There’s Hope for New York Cyclists and Pedestrians Injured By Unleashed Dogs: Some Insurance Adjusters Don’t Understand New York Dog Law

My last Central New York injury law blog was about New York dog law and how it has no “teeth”. It doesn’t protect innocent bicyclists, pedestrians and runners from dog bites and dog attacks because it does not make dog owners pay for injuries their dogs inflict when they violated leash laws. I explained how in New York, unlike in other states, a dog owner is not liable for the injuries his dog causes to pedestrians, bikers, runners and others merely because he violated a leash law and allowed his dog to roam unrestrained. In New York this is not enough. You have to show that the dog owner knew or should have known of the dog’s vicious tendencies, or of its tendency to run out after pedestrians, runners or bicyclists. This is sometimes hard to prove, because the dog owner will invariably deny that his dog ever did this before.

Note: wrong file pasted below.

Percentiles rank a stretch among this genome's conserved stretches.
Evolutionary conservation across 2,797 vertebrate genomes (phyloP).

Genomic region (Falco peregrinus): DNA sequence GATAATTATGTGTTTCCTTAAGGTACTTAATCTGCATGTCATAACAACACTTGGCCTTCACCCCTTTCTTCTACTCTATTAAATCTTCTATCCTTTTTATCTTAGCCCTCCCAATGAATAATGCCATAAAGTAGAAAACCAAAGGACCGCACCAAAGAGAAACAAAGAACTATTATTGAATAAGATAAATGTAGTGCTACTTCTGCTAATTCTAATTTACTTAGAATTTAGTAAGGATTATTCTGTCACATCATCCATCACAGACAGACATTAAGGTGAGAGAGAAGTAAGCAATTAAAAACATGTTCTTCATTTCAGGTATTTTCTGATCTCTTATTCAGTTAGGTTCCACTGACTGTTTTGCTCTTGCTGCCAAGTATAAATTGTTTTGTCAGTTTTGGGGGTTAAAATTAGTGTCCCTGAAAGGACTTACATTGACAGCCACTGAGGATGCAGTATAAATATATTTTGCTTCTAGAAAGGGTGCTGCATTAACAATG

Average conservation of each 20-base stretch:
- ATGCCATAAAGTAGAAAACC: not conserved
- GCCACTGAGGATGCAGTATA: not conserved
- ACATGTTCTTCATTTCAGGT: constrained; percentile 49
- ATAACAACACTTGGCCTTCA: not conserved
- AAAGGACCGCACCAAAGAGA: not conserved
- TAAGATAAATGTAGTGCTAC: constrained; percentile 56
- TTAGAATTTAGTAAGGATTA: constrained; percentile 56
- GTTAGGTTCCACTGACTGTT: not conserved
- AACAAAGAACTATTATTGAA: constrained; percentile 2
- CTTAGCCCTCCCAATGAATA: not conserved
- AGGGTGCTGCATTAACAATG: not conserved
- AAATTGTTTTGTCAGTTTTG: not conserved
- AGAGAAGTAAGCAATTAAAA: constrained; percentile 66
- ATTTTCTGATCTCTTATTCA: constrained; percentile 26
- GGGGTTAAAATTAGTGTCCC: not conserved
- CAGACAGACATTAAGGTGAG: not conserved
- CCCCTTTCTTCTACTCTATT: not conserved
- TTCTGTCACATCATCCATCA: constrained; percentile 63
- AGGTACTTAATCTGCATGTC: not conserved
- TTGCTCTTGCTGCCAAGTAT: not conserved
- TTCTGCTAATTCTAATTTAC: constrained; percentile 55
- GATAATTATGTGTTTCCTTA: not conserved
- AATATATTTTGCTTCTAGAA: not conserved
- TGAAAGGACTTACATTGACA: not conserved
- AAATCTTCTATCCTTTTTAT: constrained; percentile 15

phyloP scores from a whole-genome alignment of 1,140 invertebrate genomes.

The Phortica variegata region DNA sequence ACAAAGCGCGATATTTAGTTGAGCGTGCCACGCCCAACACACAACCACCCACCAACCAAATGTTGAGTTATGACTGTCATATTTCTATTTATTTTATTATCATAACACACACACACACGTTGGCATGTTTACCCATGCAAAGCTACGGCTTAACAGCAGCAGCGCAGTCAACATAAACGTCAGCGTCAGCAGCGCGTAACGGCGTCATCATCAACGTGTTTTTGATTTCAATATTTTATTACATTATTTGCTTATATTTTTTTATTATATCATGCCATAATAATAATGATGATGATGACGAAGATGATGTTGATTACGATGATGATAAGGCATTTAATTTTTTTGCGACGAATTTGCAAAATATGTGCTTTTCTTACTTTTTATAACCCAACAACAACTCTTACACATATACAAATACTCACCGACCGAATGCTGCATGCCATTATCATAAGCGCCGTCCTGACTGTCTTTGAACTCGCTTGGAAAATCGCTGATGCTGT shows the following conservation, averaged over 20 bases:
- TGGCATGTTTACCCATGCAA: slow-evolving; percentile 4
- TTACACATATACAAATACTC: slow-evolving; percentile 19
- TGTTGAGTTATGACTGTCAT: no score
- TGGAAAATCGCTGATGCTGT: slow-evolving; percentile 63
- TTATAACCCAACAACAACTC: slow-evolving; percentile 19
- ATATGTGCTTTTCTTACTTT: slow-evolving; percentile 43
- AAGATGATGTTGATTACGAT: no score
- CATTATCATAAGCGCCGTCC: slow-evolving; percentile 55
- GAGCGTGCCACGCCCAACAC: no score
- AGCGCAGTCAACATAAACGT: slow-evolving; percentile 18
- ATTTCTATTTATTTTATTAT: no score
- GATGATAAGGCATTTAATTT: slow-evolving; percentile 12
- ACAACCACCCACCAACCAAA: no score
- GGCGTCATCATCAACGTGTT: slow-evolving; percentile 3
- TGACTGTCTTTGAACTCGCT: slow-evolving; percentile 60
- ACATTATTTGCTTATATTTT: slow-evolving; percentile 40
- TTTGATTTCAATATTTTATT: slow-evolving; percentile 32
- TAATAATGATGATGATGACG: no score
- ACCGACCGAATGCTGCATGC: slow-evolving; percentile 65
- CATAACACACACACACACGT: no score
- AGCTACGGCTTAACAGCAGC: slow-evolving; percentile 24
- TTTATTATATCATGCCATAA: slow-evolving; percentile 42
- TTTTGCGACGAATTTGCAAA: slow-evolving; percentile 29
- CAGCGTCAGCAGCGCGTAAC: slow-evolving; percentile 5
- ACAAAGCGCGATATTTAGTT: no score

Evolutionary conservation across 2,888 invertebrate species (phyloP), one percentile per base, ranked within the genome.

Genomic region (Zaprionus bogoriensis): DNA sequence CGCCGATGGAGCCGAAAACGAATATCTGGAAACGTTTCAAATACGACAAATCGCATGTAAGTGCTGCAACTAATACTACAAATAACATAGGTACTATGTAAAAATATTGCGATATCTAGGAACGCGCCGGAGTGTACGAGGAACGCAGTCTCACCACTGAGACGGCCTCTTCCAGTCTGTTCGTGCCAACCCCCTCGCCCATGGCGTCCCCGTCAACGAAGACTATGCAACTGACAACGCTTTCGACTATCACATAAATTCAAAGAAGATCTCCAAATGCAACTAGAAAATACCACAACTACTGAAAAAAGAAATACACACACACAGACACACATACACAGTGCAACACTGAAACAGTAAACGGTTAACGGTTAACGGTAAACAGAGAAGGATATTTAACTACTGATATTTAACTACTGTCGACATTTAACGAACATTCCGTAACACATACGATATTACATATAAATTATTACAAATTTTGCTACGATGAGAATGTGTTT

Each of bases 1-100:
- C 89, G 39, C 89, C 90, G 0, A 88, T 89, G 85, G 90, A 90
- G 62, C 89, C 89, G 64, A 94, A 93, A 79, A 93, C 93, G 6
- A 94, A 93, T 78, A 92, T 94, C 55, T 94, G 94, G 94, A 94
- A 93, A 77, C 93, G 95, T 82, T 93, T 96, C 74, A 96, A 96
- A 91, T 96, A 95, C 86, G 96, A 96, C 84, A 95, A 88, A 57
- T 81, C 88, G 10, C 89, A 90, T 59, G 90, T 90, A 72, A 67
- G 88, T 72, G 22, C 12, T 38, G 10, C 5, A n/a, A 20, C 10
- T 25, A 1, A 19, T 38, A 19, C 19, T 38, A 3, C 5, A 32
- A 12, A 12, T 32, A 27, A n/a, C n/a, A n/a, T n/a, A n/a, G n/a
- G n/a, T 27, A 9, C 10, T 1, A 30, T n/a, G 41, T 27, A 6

But, as usual after I publish a blog, I had a “I should-have-said” moment. In this case, I should have added an anecdote about a case I had a few years ago where the dog owner’s insurance adjuster (with whom I was negotiating behalf of my client) did not know this rule. He, like many people, assumed that a dog owner would be liable for injuries caused by a dog when the dog owner disobeyed a leash law, thus allowing the dog the opportunity to attack a bicyclist, runner or pedestrian.

I settled the case with him and got my client a fair settlement, even though I knew I was able to do so only because the adjuster was ignorant about the law. Did I feel bad about that? Absolutely not; my client deserved the compensation, I did not deceive the insurance company about the law, rather, its adjuster was just too lazy to look it up, and the law in New York is so unjust that this “error” on the part of the insurance adjuster actually worked a justice.

Are there any lessons to be drawn from this story? There are three. First, sometimes justice can be done in unexpected ways. Second, don’t assume insurance adjusters know the law. Third, play your cards close to the vest and you may get lucky.

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